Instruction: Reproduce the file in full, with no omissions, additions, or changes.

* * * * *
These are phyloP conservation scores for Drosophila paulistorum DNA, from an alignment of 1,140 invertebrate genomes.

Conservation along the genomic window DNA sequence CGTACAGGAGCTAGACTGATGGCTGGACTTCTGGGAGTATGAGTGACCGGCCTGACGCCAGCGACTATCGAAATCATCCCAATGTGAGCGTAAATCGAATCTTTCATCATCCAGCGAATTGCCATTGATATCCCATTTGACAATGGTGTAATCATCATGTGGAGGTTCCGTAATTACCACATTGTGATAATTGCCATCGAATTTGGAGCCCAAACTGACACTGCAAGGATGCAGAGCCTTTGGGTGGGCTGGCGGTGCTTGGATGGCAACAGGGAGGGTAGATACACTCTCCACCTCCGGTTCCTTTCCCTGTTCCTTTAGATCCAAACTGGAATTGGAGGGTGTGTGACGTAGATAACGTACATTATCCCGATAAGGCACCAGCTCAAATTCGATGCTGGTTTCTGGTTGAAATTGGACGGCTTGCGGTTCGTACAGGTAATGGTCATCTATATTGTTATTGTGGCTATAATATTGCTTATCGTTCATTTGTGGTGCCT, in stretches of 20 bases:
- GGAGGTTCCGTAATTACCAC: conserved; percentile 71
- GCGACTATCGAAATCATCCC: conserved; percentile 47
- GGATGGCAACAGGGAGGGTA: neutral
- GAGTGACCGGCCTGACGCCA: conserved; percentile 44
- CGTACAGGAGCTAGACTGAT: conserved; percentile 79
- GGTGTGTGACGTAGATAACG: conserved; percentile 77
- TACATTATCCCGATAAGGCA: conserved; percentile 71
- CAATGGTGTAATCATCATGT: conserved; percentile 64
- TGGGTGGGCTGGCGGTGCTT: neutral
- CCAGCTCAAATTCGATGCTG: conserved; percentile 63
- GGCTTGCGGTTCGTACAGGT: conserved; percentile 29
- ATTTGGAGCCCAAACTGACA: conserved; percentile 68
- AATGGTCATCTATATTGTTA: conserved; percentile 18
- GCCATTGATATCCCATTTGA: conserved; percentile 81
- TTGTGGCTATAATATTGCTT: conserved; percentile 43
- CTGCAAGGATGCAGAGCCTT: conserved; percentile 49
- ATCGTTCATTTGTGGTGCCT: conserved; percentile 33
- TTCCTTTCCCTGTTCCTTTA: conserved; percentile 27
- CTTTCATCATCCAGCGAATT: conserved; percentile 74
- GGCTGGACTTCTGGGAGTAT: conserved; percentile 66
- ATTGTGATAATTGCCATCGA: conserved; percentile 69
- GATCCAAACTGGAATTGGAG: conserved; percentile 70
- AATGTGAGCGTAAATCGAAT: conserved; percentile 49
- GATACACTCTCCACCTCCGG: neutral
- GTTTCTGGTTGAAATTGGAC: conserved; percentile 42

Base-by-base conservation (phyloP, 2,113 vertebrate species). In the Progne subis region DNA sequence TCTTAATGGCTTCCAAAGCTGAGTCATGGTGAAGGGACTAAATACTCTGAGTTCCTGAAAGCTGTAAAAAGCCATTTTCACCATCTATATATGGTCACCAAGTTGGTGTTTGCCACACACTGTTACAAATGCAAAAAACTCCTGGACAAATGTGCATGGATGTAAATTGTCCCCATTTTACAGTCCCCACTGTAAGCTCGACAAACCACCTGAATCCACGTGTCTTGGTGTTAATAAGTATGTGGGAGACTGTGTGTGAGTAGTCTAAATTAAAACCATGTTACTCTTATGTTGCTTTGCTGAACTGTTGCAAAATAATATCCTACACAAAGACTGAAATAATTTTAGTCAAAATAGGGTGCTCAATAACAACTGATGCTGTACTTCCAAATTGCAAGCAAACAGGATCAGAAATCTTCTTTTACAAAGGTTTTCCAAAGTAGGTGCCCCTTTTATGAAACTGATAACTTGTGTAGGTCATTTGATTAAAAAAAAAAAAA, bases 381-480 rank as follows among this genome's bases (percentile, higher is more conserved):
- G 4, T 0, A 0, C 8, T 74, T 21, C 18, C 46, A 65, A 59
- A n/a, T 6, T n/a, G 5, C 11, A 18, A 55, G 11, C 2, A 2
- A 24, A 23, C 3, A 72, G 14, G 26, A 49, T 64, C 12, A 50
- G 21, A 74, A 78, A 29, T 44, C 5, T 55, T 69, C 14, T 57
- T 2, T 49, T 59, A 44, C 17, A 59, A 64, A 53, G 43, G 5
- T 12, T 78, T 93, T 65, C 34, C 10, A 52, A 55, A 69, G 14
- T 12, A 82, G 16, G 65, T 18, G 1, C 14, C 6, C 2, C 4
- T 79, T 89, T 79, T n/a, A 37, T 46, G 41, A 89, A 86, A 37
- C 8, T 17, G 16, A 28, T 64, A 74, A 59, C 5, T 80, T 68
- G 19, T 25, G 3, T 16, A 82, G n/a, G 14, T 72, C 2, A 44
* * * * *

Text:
These are phyloP conservation scores for Drosophila paulistorum DNA, from an alignment of 1,140 invertebrate genomes.

Conservation along the genomic window DNA sequence CGTACAGGAGCTAGACTGATGGCTGGACTTCTGGGAGTATGAGTGACCGGCCTGACGCCAGCGACTATCGAAATCATCCCAATGTGAGCGTAAATCGAATCTTTCATCATCCAGCGAATTGCCATTGATATCCCATTTGACAATGGTGTAATCATCATGTGGAGGTTCCGTAATTACCACATTGTGATAATTGCCATCGAATTTGGAGCCCAAACTGACACTGCAAGGATGCAGAGCCTTTGGGTGGGCTGGCGGTGCTTGGATGGCAACAGGGAGGGTAGATACACTCTCCACCTCCGGTTCCTTTCCCTGTTCCTTTAGATCCAAACTGGAATTGGAGGGTGTGTGACGTAGATAACGTACATTATCCCGATAAGGCACCAGCTCAAATTCGATGCTGGTTTCTGGTTGAAATTGGACGGCTTGCGGTTCGTACAGGTAATGGTCATCTATATTGTTATTGTGGCTATAATATTGCTTATCGTTCATTTGTGGTGCCT, in stretches of 20 bases:
- GGAGGTTCCGTAATTACCAC: conserved; percentile 71
- GCGACTATCGAAATCATCCC: conserved; percentile 47
- GGATGGCAACAGGGAGGGTA: neutral
- GAGTGACCGGCCTGACGCCA: conserved; percentile 44
- CGTACAGGAGCTAGACTGAT: conserved; percentile 79
- GGTGTGTGACGTAGATAACG: conserved; percentile 77
- TACATTATCCCGATAAGGCA: conserved; percentile 71
- CAATGGTGTAATCATCATGT: conserved; percentile 64
- TGGGTGGGCTGGCGGTGCTT: neutral
- CCAGCTCAAATTCGATGCTG: conserved; percentile 63
- GGCTTGCGGTTCGTACAGGT: conserved; percentile 29
- ATTTGGAGCCCAAACTGACA: conserved; percentile 68
- AATGGTCATCTATATTGTTA: conserved; percentile 18
- GCCATTGATATCCCATTTGA: conserved; percentile 81
- TTGTGGCTATAATATTGCTT: conserved; percentile 43
- CTGCAAGGATGCAGAGCCTT: conserved; percentile 49
- ATCGTTCATTTGTGGTGCCT: conserved; percentile 33
- TTCCTTTCCCTGTTCCTTTA: conserved; percentile 27
- CTTTCATCATCCAGCGAATT: conserved; percentile 74
- GGCTGGACTTCTGGGAGTAT: conserved; percentile 66
- ATTGTGATAATTGCCATCGA: conserved; percentile 69
- GATCCAAACTGGAATTGGAG: conserved; percentile 70
- AATGTGAGCGTAAATCGAAT: conserved; percentile 49
- GATACACTCTCCACCTCCGG: neutral
- GTTTCTGGTTGAAATTGGAC: conserved; percentile 42

Base-by-base conservation (phyloP, 2,113 vertebrate species). In the Progne subis region DNA sequence TCTTAATGGCTTCCAAAGCTGAGTCATGGTGAAGGGACTAAATACTCTGAGTTCCTGAAAGCTGTAAAAAGCCATTTTCACCATCTATATATGGTCACCAAGTTGGTGTTTGCCACACACTGTTACAAATGCAAAAAACTCCTGGACAAATGTGCATGGATGTAAATTGTCCCCATTTTACAGTCCCCACTGTAAGCTCGACAAACCACCTGAATCCACGTGTCTTGGTGTTAATAAGTATGTGGGAGACTGTGTGTGAGTAGTCTAAATTAAAACCATGTTACTCTTATGTTGCTTTGCTGAACTGTTGCAAAATAATATCCTACACAAAGACTGAAATAATTTTAGTCAAAATAGGGTGCTCAATAACAACTGATGCTGTACTTCCAAATTGCAAGCAAACAGGATCAGAAATCTTCTTTTACAAAGGTTTTCCAAAGTAGGTGCCCCTTTTATGAAACTGATAACTTGTGTAGGTCATTTGATTAAAAAAAAAAAAA, bases 381-480 rank as follows among this genome's bases (percentile, higher is more conserved):
- G 4, T 0, A 0, C 8, T 74, T 21, C 18, C 46, A 65, A 59
- A n/a, T 6, T n/a, G 5, C 11, A 18, A 55, G 11, C 2, A 2
- A 24, A 23, C 3, A 72, G 14, G 26, A 49, T 64, C 12, A 50
- G 21, A 74, A 78, A 29, T 44, C 5, T 55, T 69, C 14, T 57
- T 2, T 49, T 59, A 44, C 17, A 59, A 64, A 53, G 43, G 5
- T 12, T 78, T 93, T 65, C 34, C 10, A 52, A 55, A 69, G 14
- T 12, A 82, G 16, G 65, T 18, G 1, C 14, C 6, C 2, C 4
- T 79, T 89, T 79, T n/a, A 37, T 46, G 41, A 89, A 86, A 37
- C 8, T 17, G 16, A 28, T 64, A 74, A 59, C 5, T 80, T 68
- G 19, T 25, G 3, T 16, A 82, G n/a, G 14, T 72, C 2, A 44